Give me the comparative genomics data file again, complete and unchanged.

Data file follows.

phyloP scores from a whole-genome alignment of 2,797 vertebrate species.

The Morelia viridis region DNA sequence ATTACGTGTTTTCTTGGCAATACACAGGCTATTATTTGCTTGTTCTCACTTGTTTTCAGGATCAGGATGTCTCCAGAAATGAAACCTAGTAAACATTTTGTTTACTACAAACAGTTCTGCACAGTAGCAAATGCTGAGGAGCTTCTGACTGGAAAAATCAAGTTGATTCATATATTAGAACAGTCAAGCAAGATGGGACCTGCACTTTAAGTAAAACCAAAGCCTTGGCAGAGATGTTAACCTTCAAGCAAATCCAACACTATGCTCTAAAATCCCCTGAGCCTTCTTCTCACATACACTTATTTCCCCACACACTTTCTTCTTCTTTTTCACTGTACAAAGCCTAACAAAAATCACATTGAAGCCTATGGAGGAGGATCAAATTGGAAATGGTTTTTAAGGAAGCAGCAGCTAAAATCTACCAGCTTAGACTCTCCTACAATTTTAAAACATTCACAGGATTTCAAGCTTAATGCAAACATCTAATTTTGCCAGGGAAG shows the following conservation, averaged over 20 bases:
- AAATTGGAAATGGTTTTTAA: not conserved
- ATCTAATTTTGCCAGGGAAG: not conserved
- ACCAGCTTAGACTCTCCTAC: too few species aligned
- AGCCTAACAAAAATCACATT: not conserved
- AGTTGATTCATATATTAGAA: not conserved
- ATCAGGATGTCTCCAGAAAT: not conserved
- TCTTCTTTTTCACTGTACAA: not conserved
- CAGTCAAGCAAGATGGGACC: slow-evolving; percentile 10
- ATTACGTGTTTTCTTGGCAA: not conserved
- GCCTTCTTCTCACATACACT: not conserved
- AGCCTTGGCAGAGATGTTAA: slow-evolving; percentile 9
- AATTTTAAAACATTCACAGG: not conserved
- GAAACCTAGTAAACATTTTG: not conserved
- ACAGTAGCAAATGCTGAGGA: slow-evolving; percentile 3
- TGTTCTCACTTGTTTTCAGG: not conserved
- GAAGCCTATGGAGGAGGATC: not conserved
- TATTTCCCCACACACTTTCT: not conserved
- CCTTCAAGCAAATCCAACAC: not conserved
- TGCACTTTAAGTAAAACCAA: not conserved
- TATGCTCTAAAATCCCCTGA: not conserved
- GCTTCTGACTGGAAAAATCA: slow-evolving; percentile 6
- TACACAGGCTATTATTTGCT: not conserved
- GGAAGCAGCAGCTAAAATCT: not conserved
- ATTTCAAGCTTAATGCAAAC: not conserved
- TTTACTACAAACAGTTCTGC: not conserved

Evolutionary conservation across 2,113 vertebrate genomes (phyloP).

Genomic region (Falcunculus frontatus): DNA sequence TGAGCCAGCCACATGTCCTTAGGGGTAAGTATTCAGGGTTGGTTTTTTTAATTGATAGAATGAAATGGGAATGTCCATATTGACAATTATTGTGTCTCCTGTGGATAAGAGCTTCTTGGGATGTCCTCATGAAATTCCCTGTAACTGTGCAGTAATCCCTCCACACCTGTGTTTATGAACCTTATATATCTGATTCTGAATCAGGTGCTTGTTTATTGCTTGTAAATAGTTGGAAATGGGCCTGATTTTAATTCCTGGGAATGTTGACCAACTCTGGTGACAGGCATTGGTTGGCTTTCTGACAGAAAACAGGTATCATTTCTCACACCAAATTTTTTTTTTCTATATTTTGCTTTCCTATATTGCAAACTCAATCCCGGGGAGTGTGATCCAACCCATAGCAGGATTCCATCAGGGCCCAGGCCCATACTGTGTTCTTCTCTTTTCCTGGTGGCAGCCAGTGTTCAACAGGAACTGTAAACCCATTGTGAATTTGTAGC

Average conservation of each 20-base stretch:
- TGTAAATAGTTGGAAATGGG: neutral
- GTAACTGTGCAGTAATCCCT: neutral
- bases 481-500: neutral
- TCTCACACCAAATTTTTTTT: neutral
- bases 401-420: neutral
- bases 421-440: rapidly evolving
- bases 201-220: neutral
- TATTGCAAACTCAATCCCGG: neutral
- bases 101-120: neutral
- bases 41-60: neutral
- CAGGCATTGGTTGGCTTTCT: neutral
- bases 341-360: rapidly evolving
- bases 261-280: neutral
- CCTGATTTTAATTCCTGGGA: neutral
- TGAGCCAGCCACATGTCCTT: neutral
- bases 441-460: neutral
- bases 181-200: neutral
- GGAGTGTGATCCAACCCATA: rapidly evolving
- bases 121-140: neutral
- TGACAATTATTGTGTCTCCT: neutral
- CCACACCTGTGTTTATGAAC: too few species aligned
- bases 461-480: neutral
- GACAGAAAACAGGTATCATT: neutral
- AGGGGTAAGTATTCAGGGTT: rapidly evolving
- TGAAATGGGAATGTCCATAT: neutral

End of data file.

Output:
phyloP scores from a whole-genome alignment of 2,797 vertebrate species.

The Morelia viridis region DNA sequence ATTACGTGTTTTCTTGGCAATACACAGGCTATTATTTGCTTGTTCTCACTTGTTTTCAGGATCAGGATGTCTCCAGAAATGAAACCTAGTAAACATTTTGTTTACTACAAACAGTTCTGCACAGTAGCAAATGCTGAGGAGCTTCTGACTGGAAAAATCAAGTTGATTCATATATTAGAACAGTCAAGCAAGATGGGACCTGCACTTTAAGTAAAACCAAAGCCTTGGCAGAGATGTTAACCTTCAAGCAAATCCAACACTATGCTCTAAAATCCCCTGAGCCTTCTTCTCACATACACTTATTTCCCCACACACTTTCTTCTTCTTTTTCACTGTACAAAGCCTAACAAAAATCACATTGAAGCCTATGGAGGAGGATCAAATTGGAAATGGTTTTTAAGGAAGCAGCAGCTAAAATCTACCAGCTTAGACTCTCCTACAATTTTAAAACATTCACAGGATTTCAAGCTTAATGCAAACATCTAATTTTGCCAGGGAAG shows the following conservation, averaged over 20 bases:
- AAATTGGAAATGGTTTTTAA: not conserved
- ATCTAATTTTGCCAGGGAAG: not conserved
- ACCAGCTTAGACTCTCCTAC: too few species aligned
- AGCCTAACAAAAATCACATT: not conserved
- AGTTGATTCATATATTAGAA: not conserved
- ATCAGGATGTCTCCAGAAAT: not conserved
- TCTTCTTTTTCACTGTACAA: not conserved
- CAGTCAAGCAAGATGGGACC: slow-evolving; percentile 10
- ATTACGTGTTTTCTTGGCAA: not conserved
- GCCTTCTTCTCACATACACT: not conserved
- AGCCTTGGCAGAGATGTTAA: slow-evolving; percentile 9
- AATTTTAAAACATTCACAGG: not conserved
- GAAACCTAGTAAACATTTTG: not conserved
- ACAGTAGCAAATGCTGAGGA: slow-evolving; percentile 3
- TGTTCTCACTTGTTTTCAGG: not conserved
- GAAGCCTATGGAGGAGGATC: not conserved
- TATTTCCCCACACACTTTCT: not conserved
- CCTTCAAGCAAATCCAACAC: not conserved
- TGCACTTTAAGTAAAACCAA: not conserved
- TATGCTCTAAAATCCCCTGA: not conserved
- GCTTCTGACTGGAAAAATCA: slow-evolving; percentile 6
- TACACAGGCTATTATTTGCT: not conserved
- GGAAGCAGCAGCTAAAATCT: not conserved
- ATTTCAAGCTTAATGCAAAC: not conserved
- TTTACTACAAACAGTTCTGC: not conserved

Evolutionary conservation across 2,113 vertebrate genomes (phyloP).

Genomic region (Falcunculus frontatus): DNA sequence TGAGCCAGCCACATGTCCTTAGGGGTAAGTATTCAGGGTTGGTTTTTTTAATTGATAGAATGAAATGGGAATGTCCATATTGACAATTATTGTGTCTCCTGTGGATAAGAGCTTCTTGGGATGTCCTCATGAAATTCCCTGTAACTGTGCAGTAATCCCTCCACACCTGTGTTTATGAACCTTATATATCTGATTCTGAATCAGGTGCTTGTTTATTGCTTGTAAATAGTTGGAAATGGGCCTGATTTTAATTCCTGGGAATGTTGACCAACTCTGGTGACAGGCATTGGTTGGCTTTCTGACAGAAAACAGGTATCATTTCTCACACCAAATTTTTTTTTTCTATATTTTGCTTTCCTATATTGCAAACTCAATCCCGGGGAGTGTGATCCAACCCATAGCAGGATTCCATCAGGGCCCAGGCCCATACTGTGTTCTTCTCTTTTCCTGGTGGCAGCCAGTGTTCAACAGGAACTGTAAACCCATTGTGAATTTGTAGC

Average conservation of each 20-base stretch:
- TGTAAATAGTTGGAAATGGG: neutral
- GTAACTGTGCAGTAATCCCT: neutral
- bases 481-500: neutral
- TCTCACACCAAATTTTTTTT: neutral
- bases 401-420: neutral
- bases 421-440: rapidly evolving
- bases 201-220: neutral
- TATTGCAAACTCAATCCCGG: neutral
- bases 101-120: neutral
- bases 41-60: neutral
- CAGGCATTGGTTGGCTTTCT: neutral
- bases 341-360: rapidly evolving
- bases 261-280: neutral
- CCTGATTTTAATTCCTGGGA: neutral
- TGAGCCAGCCACATGTCCTT: neutral
- bases 441-460: neutral
- bases 181-200: neutral
- GGAGTGTGATCCAACCCATA: rapidly evolving
- bases 121-140: neutral
- TGACAATTATTGTGTCTCCT: neutral
- CCACACCTGTGTTTATGAAC: too few species aligned
- bases 461-480: neutral
- GACAGAAAACAGGTATCATT: neutral
- AGGGGTAAGTATTCAGGGTT: rapidly evolving
- TGAAATGGGAATGTCCATAT: neutral